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 WHAT IS SOCIOLOGY

Sociology is the systematic and scientific study of human social life. Sociologists study people as they form groups and interact with one another. The groups they study may be small, such as married couples, or large, such as a subculture of suburban teenagers. Sociology places special emphasis on studying societies, both as individual entities and as elements of a global perspective.

The Birth of Sociology

Auguste Comte (1798–1857), widely considered the “father of sociology,” became interested in studying society because of the changes that took place as a result of the French Revolution and the Industrial Revolution. During the French Revolution, which began in 1789, France’s class system changed dramatically. Aristocrats suddenly lost their money and status, while peasants, who had been at the bottom of the social ladder, rose to more powerful and influential positions. The Industrial Revolution followed on the heels of the French Revolution, unfolding in Western Europe throughout the 1800s. During the Industrial Revolution, people abandoned a life of agriculture and moved to cities to find factory jobs. They worked long hours in dangerous conditions for low pay. New social problems emerged and, for many decades, little was done to address the plight of the urban poor.
Comte looked at the extensive changes brought about by the French Revolution and the Industrial Revolution and tried to make sense of them. He felt that the social sciences that existed at the time, including political science and history, couldn’t adequately explain the chaos and upheaval he saw around him. He decided an entirely new science was needed. He called this new science sociology, which comes from the root word socius, a Latin word that means “companion” or “being with others.”
Comte decided that to understand society, one had to follow certain procedures, which we know now as the scientific method. The scientific method is the use of systematic and specific procedures to test theories in psychology, the natural sciences, and other fields. Comte also believed in positivism, which is the application of the scientific method to the analysis of society. Comte felt that sociology could be used to inspire social reforms and generally make a society a better place for its members. Comte’s standards of “research” were not nearly as exacting as today’s, and most of his conclusions have been disregarded, as they were based mostly on observation rather than serious investigation.
In the United States, sociology was first taught as an academic discipline at the University of Kansas in 1890, at the University of Chicago in 1892, and at Atlanta University in 1897. Over time, it spread to other universities in North America. The first department of sociology opened at McGill University in Montreal, Canada, in 1922, followed by sociology departments at Harvard University in 1930 and at the University of California at Berkeley in the 1950s.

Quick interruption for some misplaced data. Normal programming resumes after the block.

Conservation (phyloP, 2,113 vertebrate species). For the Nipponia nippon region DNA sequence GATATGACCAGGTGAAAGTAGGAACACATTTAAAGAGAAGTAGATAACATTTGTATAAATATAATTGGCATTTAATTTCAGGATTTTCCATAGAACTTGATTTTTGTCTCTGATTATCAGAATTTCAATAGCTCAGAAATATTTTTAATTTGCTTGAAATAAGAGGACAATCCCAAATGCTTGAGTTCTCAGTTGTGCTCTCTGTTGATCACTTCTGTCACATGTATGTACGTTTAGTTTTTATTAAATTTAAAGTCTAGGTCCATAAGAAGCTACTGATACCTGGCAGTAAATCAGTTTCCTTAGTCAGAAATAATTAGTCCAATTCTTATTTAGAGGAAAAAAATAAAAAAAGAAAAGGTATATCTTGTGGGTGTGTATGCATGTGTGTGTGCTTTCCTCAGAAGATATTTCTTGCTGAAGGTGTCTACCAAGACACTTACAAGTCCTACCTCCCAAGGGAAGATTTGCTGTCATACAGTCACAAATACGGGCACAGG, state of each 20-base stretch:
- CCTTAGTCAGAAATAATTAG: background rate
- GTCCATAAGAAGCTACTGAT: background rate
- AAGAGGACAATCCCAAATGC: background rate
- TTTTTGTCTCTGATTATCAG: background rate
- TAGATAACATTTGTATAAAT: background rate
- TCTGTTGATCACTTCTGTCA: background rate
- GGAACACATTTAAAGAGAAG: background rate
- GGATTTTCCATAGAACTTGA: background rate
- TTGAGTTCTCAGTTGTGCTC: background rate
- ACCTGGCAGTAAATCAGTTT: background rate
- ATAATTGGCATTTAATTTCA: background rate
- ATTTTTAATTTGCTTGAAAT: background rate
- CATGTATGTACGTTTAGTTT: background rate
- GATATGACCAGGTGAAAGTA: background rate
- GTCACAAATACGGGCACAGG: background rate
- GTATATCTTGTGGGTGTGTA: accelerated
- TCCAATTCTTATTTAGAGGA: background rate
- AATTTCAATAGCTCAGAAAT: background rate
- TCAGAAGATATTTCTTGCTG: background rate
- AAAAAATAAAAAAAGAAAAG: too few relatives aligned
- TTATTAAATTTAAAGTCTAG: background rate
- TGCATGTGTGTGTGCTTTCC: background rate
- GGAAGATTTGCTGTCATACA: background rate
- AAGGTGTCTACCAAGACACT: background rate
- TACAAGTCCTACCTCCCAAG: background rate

Types of Sociology

Not all universities approach sociology the same way, and the new science evolved differently depending on where it was taught and who was teaching it. The two major types of sociology that emerged were qualitative sociology and quantitative sociology. Today, most universities use both qualitative and quantitative methods of inquiry, and one method is not necessarily better than the other.

Qualitative Sociology

At the University of Chicago, Albion Small (1854–1926) developed qualitative sociology, which is concerned mainly with trying to obtain an accurate picture of a group and how it operates in the world. Small and his followers were particularly interested in understanding how immigration was affecting the city and its residents. From the middle of the nineteenth century to roughly the middle of the twentieth century, massive numbers of people immigrated to the United States from a variety of countries. Chicago in particular attracted many immigrants from Poland. Early sociologists were fascinated by the social changes they saw taking place and began conducting qualitative studies that involved personal interviews and observations of ethnic rituals and ceremonies.
Some University of Chicago sociologists actually went back to Poland to interview people who were about to immigrate to the United States, who had relatives who were immigrants, or who had no intention of immigrating anywhere. In keeping with the spirit of qualitative sociology, the researchers felt that they could understand the experiences of Polish immigrants only if they also understood their reality and experiences before they left their homeland.
Today, qualitative sociology emphasizes understanding individuals’ experiences by examining their books, television programs, interactions, and ceremonies, among other elements. For example, a sociologist hoping to understand the experiences of emergency medical technicians (EMTs) might spend time riding in the backs of ambulances as the EMTs go out on calls.

Quantitative Sociology

Sociology at Harvard University developed differently. Like the University of Chicago sociologists, Harvard sociologists wanted to understand the immigrant experience, but they went about their research in a quantitative way. Quantitative sociology relies on statistical analysis to understand experiences and trends. While some researchers at Harvard did talk to people and observe them, many preferred to remain within the confines of the university and quantify their data to render it suitable for statistical manipulation.

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